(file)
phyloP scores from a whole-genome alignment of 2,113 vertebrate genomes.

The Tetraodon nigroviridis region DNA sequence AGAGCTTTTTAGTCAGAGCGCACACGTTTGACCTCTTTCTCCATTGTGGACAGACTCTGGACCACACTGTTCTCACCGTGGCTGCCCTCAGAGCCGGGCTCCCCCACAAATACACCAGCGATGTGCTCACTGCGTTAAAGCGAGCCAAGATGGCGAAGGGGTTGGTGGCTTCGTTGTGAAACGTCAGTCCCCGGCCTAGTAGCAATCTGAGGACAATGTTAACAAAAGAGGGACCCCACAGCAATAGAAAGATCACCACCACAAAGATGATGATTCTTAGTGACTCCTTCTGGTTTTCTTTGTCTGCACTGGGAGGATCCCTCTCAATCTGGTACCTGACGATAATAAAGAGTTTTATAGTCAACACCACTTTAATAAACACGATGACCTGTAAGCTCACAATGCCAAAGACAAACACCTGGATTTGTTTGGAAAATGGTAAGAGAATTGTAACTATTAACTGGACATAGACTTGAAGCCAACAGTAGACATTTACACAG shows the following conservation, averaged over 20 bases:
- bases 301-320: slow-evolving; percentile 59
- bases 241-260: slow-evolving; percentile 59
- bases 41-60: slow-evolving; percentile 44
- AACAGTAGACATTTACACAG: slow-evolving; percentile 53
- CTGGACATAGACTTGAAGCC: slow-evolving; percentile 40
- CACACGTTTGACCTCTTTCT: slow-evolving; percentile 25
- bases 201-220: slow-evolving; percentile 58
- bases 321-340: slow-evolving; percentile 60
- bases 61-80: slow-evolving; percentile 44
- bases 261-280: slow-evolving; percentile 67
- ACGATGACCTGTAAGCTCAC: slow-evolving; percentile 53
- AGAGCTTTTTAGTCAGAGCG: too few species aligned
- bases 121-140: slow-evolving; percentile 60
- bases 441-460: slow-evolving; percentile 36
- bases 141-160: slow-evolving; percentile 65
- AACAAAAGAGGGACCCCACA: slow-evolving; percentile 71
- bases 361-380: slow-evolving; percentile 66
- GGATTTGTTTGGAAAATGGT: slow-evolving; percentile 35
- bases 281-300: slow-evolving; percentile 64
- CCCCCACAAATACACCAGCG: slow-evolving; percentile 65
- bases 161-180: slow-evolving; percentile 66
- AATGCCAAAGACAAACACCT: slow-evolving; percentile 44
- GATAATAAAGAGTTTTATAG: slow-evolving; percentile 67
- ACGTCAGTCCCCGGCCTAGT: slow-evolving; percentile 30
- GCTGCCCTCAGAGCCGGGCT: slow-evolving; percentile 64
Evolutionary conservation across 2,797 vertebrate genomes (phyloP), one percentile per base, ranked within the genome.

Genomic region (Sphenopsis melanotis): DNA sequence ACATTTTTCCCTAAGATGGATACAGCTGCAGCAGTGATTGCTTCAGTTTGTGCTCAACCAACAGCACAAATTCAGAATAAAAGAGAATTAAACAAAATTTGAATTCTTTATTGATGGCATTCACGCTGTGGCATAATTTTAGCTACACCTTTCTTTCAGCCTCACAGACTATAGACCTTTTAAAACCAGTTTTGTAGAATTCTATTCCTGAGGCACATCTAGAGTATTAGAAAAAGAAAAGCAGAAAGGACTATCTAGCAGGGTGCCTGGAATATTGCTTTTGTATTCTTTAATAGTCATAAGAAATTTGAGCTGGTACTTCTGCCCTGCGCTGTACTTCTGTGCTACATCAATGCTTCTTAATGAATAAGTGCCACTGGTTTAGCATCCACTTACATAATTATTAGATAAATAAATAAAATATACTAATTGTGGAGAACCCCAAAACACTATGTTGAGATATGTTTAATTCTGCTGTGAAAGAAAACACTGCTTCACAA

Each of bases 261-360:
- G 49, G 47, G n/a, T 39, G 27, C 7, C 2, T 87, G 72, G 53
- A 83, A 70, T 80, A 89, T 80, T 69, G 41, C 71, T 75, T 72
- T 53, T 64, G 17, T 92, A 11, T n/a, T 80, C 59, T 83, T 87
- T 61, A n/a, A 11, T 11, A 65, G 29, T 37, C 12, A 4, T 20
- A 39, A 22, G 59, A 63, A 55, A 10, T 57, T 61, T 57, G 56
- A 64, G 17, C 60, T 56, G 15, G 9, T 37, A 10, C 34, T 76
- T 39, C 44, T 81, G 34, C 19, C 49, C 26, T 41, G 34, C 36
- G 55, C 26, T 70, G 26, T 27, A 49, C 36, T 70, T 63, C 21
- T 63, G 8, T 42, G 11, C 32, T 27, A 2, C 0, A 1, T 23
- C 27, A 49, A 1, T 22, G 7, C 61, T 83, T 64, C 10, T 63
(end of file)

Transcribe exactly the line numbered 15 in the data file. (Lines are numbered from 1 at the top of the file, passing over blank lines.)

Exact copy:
- bases 121-140: slow-evolving; percentile 60